I am a lifelong resident of Juneau whose father hunted and trapped this area from 1936 to 1972. I began trapping and hunting with him at the age of 8 (1955) and have continued hunting through today. Most of this time has been spent on the mainland south of Juneau, Douglas Island and Admiralty. First I am a meat hunter, have never shot a dear out of season, have shot only one bear (many opportunities) and find the wanton waste mentioned by Mr. Barrick as abhorrent as he does. In fact I found one of the deer shot this summer on the North Douglas road. These people are not hunters but criminals.
After listening to the emotional, inaccurate stories and fables about the brown bears and wolves on Douglas Island I would like to give a few facts and some history. In the last 45 years since I shot my first deer on the mainland and the second one on Douglas I have spent as much time in these woods and along the beaches as anyone I know. The first time I heard of brown bear on Douglas was of one shot in the late '40s. I know of one shot in the '60s and '70s on North Douglas and I saw one in the '80s on a mountain on South Douglas. There have been from time to time a brown bear on Douglas, always has been, always will be. They do swim very well and can walk across the bar at the airport at any time.
This also goes for wolves. I was told years ago by an old timer that there was a large pack of wolves in Fish Creek Valley in the '30s. My father trapped them by the Mendenhall Glacier in the late '30s. In the '70s, there was a couple in Fish Creek Valley and I saw one on the beach by Point Hilda in the late '70s. Four years ago I saw one in my yard at Lucky Me at the south end of Douglas. I had seen his sign two weeks before on the mountain behind my place. There are still wolves on Douglas. Just because you can't kayak around Douglas and see or hear them doesn't mean they aren't there. Trapping has taken place for years around here and in my mind is part of the ebb and flow of nature. There is no "balance of nature" only ebb and flow. The brown bear have not been exterminated nor have the wolves, so let's keep the hysteria down. In fact, the wolf and brown bear populations in Alaska are at an all time high.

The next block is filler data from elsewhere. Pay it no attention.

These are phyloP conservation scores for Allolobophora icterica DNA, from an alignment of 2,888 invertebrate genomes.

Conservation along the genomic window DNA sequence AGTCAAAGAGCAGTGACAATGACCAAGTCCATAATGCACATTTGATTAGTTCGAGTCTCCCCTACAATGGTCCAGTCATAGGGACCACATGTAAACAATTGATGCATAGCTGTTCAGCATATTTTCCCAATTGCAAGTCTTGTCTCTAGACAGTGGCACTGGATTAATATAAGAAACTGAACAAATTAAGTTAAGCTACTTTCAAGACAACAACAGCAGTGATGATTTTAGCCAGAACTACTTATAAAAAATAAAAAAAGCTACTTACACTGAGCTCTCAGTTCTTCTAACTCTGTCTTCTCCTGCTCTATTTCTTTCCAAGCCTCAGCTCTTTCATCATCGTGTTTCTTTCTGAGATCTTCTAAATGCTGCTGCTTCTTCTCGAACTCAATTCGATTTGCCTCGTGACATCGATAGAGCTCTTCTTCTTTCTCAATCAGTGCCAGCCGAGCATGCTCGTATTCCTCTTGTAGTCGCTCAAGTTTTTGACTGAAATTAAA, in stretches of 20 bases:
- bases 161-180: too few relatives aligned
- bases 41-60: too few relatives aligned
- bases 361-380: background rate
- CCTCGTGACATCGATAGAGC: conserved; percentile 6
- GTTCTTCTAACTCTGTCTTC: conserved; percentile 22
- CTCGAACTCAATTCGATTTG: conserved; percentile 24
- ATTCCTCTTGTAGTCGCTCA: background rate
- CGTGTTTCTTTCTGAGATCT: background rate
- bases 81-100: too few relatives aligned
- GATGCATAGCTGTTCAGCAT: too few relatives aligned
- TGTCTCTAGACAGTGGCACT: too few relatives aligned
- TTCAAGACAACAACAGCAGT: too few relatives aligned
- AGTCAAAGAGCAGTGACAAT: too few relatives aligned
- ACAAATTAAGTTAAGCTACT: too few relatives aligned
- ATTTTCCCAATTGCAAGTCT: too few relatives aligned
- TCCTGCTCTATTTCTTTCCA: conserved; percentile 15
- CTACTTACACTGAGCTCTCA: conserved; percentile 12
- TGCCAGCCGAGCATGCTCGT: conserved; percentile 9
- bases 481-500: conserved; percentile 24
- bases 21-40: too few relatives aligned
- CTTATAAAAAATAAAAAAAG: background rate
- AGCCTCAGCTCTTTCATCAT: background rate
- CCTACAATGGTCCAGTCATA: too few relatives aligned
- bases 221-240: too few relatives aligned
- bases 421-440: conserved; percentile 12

From the '50s through the '70s, we had a cabin between Point Salisbury and Point Bishop and I hunted the mainland on top of the mountains. We hunted from August to December and never saw wolf sign but we always saw mountain goats across the big valleys behind Bishop. We trapped every year from 1955-72 and never had a wolf on the mainland. In the late '70s the wolves moved in and we found seven wolf-kill deer carcasses in one day between Salisbury and Bishop. In the '80s I was back on top of the mountain watching a half dozen goats when I saw two wolves run two goats up a ridge into seven others. The word was the mountain goats had caught a disease and were over-hunted. I knew then that the diminishing goat herds in the Juneau area was not due just to over-hunting or disease. Hunting was closed (as it should have been). Goats were transplanted and yet they still didn't recover well. While grouse hunting in the early '90s, I found more wolf scat on the mountain behind Point Bishop than I had seen in my lifetime. That winter nine wolves were trapped there. Since then I have watched the goat herd across from my cabin increase from being able to see five once in a while to seeing 12-16 nightly. Part of the ebb and flow of nature, if you include trapping.
As for porcupines, my father said never to kill one as they were the only thing slow enough for a human to catch and eat if you were stuck in the woods but I will not swerve to miss one if it would endanger the lives of myself, my passengers or the people in the oncoming lane. Some may feel that is a cruel statement from a hunter but my upbringing tells me it is common sense.
Tim Whiting is lifelong resident of Juneau who has been trapping and hunting since 1955.
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